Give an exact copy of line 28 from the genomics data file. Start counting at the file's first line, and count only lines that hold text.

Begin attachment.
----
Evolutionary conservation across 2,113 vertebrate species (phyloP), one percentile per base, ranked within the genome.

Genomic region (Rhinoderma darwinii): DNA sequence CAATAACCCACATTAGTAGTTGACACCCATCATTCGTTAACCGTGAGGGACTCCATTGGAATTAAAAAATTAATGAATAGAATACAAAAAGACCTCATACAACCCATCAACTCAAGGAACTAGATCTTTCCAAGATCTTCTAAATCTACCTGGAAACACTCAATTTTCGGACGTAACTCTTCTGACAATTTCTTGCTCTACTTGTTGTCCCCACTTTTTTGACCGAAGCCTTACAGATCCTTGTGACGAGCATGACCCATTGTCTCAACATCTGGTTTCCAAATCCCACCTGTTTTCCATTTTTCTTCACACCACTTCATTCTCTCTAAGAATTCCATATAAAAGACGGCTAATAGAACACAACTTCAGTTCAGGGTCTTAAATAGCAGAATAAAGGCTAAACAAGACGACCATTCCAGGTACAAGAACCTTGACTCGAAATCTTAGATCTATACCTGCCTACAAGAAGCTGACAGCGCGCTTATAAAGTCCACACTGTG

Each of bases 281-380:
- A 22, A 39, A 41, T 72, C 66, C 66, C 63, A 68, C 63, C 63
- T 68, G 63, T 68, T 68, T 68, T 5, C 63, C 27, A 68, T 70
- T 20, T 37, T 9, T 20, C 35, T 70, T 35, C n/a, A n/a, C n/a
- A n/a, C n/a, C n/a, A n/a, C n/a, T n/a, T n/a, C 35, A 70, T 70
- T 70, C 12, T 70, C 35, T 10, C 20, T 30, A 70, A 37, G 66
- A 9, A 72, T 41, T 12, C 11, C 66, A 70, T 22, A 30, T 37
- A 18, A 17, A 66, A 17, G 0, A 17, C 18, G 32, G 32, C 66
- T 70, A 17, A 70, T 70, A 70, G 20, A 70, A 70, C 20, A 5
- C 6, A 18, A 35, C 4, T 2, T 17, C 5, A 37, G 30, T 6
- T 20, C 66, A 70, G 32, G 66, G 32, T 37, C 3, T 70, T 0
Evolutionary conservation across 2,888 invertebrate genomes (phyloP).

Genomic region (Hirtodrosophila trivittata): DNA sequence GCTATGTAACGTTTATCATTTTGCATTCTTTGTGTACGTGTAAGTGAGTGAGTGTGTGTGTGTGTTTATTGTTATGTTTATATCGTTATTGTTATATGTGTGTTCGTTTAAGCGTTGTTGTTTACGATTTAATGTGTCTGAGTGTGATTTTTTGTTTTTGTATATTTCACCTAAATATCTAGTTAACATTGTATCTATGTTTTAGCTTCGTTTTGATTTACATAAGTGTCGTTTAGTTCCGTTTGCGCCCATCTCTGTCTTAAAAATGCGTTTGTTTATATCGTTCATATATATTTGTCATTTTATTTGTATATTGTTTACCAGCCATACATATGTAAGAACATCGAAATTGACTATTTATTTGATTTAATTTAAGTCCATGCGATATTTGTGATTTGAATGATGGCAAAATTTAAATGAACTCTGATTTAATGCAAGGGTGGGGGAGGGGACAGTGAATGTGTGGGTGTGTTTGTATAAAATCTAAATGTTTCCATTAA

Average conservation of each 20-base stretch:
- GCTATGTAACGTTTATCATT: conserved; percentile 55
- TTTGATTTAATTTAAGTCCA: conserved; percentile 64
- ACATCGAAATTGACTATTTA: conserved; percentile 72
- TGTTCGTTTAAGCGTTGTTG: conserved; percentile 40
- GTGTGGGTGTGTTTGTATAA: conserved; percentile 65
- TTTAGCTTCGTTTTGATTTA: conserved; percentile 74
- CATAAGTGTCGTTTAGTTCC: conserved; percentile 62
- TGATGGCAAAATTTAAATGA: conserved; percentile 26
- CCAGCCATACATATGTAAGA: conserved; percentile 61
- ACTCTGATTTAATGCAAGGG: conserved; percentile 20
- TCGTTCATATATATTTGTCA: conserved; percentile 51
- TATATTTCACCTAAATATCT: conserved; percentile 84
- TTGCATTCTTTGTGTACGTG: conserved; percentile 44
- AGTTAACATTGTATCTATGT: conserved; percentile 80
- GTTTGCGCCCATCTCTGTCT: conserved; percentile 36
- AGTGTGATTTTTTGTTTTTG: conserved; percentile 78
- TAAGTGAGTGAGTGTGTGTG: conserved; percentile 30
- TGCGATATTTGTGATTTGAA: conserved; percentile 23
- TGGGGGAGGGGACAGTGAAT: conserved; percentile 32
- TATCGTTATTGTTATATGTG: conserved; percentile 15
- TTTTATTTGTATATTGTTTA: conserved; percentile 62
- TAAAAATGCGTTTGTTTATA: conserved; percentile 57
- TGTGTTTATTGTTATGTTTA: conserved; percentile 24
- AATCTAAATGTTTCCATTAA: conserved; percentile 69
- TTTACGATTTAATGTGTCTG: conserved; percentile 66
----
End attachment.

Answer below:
- TATATTTCACCTAAATATCT: conserved; percentile 84